If These Jewels Could Talk...

top: silver ring from israel, koi fish bracelet, meandro garnet bracelet middle: necklaces passed down from my grandmother's cousin, markus humer leather cuff last: snake twisty bracelet worn as an arm band, fake gold bangle

..they'd have many stories to tell. Since I was around 7 years old, my grandmother and I have had a tradition of playing "show and tell". She does more of the showing and telling, I listen, with my eyes "ooing and ahhing". We sit on her bed with a multitude of jewelry boxes-- a mix of beautifully lacquered ones with painted Japanese cherry blossoms, and freebie white boxes with Macy's logos and synthetic cotton-candy cushions. When I showed her my new crystal koi fish bracelet it ignited her childlike spirit. "Let's play!" she said. I've inherited from my grandmother a love of adornment. It doesn't matter if it's made of a rare gem stone or a piece of plastic, we get the same amount of pleasure. Value is measured by the uniqueness of the piece and all of the memories it triggers. My grandmother's philosophy of consumption is purely about what makes her happy. This also applies to what she eats. She loves everything she buys and enjoys rediscovering pieces in her closet. I've learned from her, that jewelry helps you remember things. Every single piece (going back to the 1940s), has a story for how she found it, where she bought it, or who gave it to her. As we went through she came across a gold choker necklace (not real gold, but some mystery metal). She said everyone thought it was real "It's all in how you carry it". She called it her "date necklace". My grandmother rarely parts with anything from her collection, but she decided I should have this one to bring me luck.

My favorite pieces of jewelry become a part of me the more I wear them, even though the piece may have had a completely unique life before it came to me. I've lost pieces of sentimental value over the years, but I try not to get too broken up, because I still have my memories. When I think of a piece that got lost or broken along the way, I know I really loved it.


Rock N' Roll Style Guide: Betty Blowtorch

all images courtesy of google images

I recently watched Anthony Scarpa’s wonderful documentary "Betty Blowtorch: And Her Amazing True Life Adventures" about the late great rock band. It was bittersweet. Four ferocious women break ground on the LA rock scene, come close to achieving some commercial success, and then lose everything due to the untimely death of lead singer and bassist Bianca “Butthole” Halstead. Their music was a combination of 80’s style hair metal with a bit of pop/ punk mixed in.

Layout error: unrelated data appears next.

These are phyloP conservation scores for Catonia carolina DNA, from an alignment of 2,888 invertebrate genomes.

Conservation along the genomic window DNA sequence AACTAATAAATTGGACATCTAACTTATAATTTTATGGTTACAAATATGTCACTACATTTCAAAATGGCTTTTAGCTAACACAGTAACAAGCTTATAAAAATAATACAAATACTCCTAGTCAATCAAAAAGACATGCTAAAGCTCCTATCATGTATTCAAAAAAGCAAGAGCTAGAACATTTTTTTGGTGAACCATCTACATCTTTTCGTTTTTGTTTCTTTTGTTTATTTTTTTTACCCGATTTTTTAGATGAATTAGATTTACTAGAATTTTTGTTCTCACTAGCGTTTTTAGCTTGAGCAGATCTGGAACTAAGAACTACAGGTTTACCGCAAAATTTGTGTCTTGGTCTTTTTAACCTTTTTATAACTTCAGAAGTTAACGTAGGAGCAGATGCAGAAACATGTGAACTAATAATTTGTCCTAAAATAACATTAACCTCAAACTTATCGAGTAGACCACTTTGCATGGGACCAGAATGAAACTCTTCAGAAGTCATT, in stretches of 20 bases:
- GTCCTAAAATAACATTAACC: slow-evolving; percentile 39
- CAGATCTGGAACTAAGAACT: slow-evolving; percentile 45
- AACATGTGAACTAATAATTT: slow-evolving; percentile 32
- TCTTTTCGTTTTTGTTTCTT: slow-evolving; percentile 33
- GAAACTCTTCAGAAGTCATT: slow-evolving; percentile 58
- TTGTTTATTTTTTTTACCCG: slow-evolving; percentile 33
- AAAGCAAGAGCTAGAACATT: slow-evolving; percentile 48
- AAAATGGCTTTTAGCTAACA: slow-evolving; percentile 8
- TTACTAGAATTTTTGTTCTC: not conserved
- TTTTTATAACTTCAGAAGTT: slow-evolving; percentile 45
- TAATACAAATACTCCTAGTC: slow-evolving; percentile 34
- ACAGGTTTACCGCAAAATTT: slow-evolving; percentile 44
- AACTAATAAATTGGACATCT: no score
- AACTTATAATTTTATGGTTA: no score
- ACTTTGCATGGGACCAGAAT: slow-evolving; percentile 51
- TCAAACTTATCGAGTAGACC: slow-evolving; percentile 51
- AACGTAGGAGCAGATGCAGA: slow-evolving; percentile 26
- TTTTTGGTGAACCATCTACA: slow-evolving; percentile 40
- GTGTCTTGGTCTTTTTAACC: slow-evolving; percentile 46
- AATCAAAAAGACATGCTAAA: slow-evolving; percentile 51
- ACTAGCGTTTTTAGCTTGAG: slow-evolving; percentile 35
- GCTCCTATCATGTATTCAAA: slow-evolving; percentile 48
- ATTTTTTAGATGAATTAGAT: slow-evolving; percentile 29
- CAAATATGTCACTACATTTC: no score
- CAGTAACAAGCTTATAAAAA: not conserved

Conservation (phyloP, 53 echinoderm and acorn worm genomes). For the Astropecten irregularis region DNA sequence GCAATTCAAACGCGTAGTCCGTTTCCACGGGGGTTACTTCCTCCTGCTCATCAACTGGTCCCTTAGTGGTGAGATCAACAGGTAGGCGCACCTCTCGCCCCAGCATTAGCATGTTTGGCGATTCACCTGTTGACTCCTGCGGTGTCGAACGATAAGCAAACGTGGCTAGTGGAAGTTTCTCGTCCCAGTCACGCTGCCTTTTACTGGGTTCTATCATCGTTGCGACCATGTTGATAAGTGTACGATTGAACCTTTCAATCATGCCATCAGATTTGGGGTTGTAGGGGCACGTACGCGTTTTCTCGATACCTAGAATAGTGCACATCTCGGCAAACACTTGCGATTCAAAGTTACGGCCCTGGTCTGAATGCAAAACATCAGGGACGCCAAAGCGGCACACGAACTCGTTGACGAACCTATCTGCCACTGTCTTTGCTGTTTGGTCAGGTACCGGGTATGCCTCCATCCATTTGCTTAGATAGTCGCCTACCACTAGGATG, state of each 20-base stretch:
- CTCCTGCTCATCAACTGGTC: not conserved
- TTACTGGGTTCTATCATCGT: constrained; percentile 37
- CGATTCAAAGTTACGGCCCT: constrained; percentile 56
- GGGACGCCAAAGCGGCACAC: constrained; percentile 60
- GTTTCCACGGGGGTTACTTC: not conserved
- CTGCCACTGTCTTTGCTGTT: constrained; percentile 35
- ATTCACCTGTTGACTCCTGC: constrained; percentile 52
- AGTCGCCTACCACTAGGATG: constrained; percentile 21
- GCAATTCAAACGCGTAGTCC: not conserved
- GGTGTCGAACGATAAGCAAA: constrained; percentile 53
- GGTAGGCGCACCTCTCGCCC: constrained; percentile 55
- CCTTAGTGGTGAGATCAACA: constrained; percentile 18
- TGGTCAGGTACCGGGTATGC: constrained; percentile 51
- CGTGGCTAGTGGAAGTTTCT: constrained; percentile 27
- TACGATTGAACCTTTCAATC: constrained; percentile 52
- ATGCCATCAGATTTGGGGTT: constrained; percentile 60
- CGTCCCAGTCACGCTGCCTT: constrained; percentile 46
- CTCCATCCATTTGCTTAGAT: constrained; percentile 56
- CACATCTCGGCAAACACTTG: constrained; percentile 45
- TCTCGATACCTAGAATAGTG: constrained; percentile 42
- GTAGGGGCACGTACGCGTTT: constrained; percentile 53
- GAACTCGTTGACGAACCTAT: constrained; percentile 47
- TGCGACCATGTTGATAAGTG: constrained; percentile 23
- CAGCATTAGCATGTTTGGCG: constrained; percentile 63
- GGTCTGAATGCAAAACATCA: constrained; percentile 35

The film was shot with a small DV camera. The beauty of the low-fi approach is that you feel like you’re living moment to moment with the band on the road. Nowadays, everything has such high production value. Just because 24p and HD cameras are readily available doesn’t mean they’re appropriate for the content. Some scenes feel like a fan captured them on their camera phone. The effect is a raw quality that a high gloss “Behind the Music” episode could never have. The interviews with Bianca feel especially candid. You see her sprawled out on her leopard couch, casually recounting stories as if she were hanging with one of her best friends.

The film opens with a Betty Boop cartoon. She wiggles her hips while singing a song about how to keep your "girlish" figure. When the songs stops, drums kick in, and you hear the roar, "We're from Hollywoooood" as the four foul mouthed, hard rocking women, with greasy hair and tattoos launch into the anthem "Hell on Wheels". While they share the namesake of the 1930’s cartoon star, Betty Boop’s restrained sexiness and demure “girlish” charm is a far cry from Betty Blowtorch’s in-your-face explicitness.

Betty Blowtorch were disciples of the Runaways, further paving new territory for women in the hard rock genre. As a feminist, I often have to reconcile my love of hard rock with my disdain for misogynist lyrics. Whether or not it’s right, it’s refreshing to hear a song like “Size Queen”…it feels like the answer to GNR’s “It’s So Easy”. Most of their songs were purely fun and tongue-in-cheek, but others pact a “personal is political” punch. “Get off”, confronts incest and “Rock my World” is an anthem of sexual autonomy. Bianca Halstead and Betty Blowtorch will be sorely missed, but hopefully their legacy will inspire the next generation of women in rock.

For more info on the film check out bettyblowtorch.com. Watch the trailer here.

Now just for fun.. if you want to look like a hard rocking biker chick, I’ve supplied you with the goods. Grab your bass, drum set, or guitar and you’re ready to rock!

topshop tank $36, pimkie boustier , sailor jerry belt buckle $24 , forever 21 vest $40 , von zipper sunglasses $90, ash sneaker heels $186 , french connection leather pants $260 , alexander mcqueen spiked cuff , sam edelman boots $112 , sang a clutch , luxury divas studded belt $13